—Over in the startup world, Xoc Pharmaceuticals, which aims to develop a migraine prevention pill meant to leapfrog the drugs from Teva, Amgen, and others, raised a $30 million in Series A financing.


—As Congress wrestled with new legislation to give terminally ill patients more access to experimental drugs—potentially without FDA oversight—a group of 38 patient advocates and medical associations denounced the so-called “right to try” efforts.

—The new budget deal agreed to by Senate lawmakers this week would boost the National Institutes of Health funding by $2 billion and add $6 billion to help address the opioid crisis.  Here’s more in Politico.

—Drug-price activist David Mitchell has formed a political group to back midterm election candidates who take on high drug prices. He also co-authored a report in the journal Health Affairs challenging the price of Novartis’s cell therapy, Kymriah.


EP Vantage reported that testing of Sarepta Therapeutics’s (NASDAQ: SRPT) experimental Duchenne muscular dystrophy drug golodirsen was halted in the U.K. last week due to a possible safety concern.

—Two separate studies each delivered good news for prostate cancer patients in the early stages of their disease—and advanced an ongoing rivalry. Pfizer (NYSE: PFE) and Astellas released positive Phase 3 data for their prostate cancer drug enzalutamide (Xtandi), and Johnson & Johnson (NYSE: JNJ) countered with results from its experimental apalutamide (Erleada), acquired in J&J’s 2013 buyout of Aragon Pharmaceuticals. Here’s more in FiercePharma.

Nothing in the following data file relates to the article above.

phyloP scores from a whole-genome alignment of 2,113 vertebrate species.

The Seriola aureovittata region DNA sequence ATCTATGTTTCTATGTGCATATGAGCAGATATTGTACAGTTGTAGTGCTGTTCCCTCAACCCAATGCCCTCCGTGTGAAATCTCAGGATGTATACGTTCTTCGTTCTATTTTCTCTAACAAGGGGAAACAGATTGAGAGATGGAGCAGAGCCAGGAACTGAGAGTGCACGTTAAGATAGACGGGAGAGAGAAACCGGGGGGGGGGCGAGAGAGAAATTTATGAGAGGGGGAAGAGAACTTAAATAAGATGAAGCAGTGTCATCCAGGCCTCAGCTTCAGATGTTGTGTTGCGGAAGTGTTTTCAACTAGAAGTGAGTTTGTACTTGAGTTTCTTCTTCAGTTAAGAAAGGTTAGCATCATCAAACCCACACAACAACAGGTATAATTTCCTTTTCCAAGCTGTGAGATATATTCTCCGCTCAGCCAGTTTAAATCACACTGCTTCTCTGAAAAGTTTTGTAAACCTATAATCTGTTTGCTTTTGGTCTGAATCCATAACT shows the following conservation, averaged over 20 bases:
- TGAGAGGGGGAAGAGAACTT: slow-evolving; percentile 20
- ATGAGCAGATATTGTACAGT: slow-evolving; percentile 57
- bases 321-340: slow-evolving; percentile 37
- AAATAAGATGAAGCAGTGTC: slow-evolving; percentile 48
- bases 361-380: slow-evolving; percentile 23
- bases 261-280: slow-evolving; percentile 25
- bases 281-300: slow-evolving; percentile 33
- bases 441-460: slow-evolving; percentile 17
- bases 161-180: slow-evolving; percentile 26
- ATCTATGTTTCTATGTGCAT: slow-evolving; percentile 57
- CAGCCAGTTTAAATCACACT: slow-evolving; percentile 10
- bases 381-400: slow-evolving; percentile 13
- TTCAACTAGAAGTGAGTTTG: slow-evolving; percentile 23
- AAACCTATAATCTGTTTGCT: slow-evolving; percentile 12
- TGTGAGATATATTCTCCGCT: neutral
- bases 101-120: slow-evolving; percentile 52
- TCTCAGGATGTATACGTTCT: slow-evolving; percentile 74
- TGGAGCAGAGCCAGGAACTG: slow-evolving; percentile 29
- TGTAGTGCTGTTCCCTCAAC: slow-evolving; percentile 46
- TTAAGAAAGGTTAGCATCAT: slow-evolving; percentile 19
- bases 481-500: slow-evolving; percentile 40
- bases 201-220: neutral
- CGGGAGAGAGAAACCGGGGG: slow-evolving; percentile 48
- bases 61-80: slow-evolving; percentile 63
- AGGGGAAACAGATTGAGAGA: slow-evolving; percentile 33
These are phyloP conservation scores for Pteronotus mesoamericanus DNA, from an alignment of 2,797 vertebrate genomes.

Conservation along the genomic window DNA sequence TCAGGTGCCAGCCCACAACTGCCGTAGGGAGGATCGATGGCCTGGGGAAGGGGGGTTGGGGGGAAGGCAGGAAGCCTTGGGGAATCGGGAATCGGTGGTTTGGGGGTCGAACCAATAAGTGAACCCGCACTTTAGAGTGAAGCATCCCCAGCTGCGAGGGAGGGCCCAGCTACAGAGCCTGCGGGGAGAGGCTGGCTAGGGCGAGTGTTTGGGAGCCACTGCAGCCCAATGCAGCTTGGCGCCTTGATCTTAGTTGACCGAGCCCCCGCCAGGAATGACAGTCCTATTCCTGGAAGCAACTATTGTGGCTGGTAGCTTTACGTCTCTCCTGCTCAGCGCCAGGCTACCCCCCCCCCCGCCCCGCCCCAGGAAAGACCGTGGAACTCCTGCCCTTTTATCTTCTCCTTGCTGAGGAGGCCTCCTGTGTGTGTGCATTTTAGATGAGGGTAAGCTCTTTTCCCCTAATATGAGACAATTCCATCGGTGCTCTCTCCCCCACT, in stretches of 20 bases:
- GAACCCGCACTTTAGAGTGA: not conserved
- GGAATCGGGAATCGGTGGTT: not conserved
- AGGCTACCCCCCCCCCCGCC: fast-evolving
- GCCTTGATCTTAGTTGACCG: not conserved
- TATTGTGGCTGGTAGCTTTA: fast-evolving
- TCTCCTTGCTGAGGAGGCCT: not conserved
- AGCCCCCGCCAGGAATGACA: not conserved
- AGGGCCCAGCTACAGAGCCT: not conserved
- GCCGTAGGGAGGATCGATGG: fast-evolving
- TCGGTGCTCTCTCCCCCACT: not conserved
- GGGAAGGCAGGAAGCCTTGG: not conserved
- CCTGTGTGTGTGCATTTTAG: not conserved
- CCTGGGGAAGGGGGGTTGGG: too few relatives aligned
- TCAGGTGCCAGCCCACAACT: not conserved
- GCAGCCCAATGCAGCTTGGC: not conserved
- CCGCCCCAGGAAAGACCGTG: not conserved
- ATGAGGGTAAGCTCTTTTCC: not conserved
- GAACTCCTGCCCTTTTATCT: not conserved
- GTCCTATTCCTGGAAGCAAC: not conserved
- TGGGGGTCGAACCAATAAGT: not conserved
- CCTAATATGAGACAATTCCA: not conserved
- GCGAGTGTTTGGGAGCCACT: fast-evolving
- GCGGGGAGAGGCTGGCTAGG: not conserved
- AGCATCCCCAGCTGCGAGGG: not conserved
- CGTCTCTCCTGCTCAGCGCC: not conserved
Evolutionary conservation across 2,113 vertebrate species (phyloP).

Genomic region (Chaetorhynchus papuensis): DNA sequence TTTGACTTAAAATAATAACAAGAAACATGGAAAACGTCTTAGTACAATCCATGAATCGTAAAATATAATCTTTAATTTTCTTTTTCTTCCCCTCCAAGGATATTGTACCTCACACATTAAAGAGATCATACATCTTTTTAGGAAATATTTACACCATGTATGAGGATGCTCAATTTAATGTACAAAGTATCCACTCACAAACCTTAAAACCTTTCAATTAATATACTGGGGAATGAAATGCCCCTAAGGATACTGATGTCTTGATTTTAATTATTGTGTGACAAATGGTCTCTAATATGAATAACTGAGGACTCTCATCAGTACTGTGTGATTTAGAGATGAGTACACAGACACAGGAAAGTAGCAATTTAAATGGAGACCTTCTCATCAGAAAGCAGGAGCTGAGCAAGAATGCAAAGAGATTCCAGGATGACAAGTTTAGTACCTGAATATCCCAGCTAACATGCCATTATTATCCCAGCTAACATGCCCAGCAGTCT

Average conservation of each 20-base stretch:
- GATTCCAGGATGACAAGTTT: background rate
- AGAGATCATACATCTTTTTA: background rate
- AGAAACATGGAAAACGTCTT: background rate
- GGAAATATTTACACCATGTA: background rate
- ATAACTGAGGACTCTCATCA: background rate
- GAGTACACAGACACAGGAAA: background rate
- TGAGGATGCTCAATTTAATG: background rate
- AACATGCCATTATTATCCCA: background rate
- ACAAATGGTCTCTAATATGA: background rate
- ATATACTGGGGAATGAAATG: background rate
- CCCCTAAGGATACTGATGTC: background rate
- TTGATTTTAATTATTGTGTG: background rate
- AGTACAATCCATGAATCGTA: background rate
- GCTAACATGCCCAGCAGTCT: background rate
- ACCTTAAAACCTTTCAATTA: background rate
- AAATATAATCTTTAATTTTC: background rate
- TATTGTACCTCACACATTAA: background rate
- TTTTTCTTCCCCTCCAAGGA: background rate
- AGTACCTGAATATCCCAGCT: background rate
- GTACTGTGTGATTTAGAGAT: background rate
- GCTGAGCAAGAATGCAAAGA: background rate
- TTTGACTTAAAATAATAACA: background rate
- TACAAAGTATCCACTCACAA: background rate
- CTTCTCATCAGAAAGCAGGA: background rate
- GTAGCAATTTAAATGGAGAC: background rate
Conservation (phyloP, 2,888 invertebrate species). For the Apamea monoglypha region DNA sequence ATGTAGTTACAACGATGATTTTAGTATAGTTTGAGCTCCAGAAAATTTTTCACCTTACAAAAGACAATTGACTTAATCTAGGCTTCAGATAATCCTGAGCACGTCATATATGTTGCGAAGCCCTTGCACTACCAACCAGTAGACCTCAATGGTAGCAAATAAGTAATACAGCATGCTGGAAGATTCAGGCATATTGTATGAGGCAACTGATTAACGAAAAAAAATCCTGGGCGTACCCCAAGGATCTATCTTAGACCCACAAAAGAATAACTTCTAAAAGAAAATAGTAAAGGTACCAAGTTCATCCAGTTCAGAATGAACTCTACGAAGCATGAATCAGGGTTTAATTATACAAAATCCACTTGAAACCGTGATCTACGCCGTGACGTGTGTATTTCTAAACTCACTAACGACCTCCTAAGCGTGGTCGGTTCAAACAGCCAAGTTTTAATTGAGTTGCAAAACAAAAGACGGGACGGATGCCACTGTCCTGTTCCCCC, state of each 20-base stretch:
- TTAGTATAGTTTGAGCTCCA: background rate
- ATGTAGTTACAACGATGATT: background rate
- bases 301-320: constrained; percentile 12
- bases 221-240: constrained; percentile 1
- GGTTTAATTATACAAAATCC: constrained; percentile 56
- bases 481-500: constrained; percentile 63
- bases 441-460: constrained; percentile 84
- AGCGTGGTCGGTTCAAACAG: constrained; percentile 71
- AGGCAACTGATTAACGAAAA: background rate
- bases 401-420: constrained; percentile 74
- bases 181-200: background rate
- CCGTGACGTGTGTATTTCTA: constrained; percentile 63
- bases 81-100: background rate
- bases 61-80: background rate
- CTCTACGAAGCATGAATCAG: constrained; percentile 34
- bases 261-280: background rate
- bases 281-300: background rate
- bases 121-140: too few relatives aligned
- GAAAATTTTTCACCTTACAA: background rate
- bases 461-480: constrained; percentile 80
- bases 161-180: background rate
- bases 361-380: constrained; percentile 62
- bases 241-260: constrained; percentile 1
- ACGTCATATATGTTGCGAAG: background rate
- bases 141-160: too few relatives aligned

—Roche’s Genentech group touted Phase 3 data for its immunotherapy drug atezolizumab (Tecentriq) combined with bevacizumab (Avastin), also from Roche, in advanced kidney cancer.

—For the second time, Biogen’s (NASDAQ: BIIB) multiple sclerosis drug natalizumab (Tysabri) failed a Phase 2 study testing the drug in acute ischemic stroke victims.

—Amicus Therapeutics (NASDAQ: FOLD) released additional clinical trial data showing that patients with the rare muscle-wasting Pompe disease continued to improve with treatment from the company’s drug.


—George Church’s Harvard University lab has spun out Nebula Genomics, which aims to help people them sell their genomic data directly to drug makers in transactions secured by blockchain technology. The news comes soon after San Diego’s Luna DNA, founded by Illumina alumni, launched a similar service.

—Andreessen Horowitz general partner Vijay Pande talked to Xconomy about the growing role of artificial intelligence in the life sciences.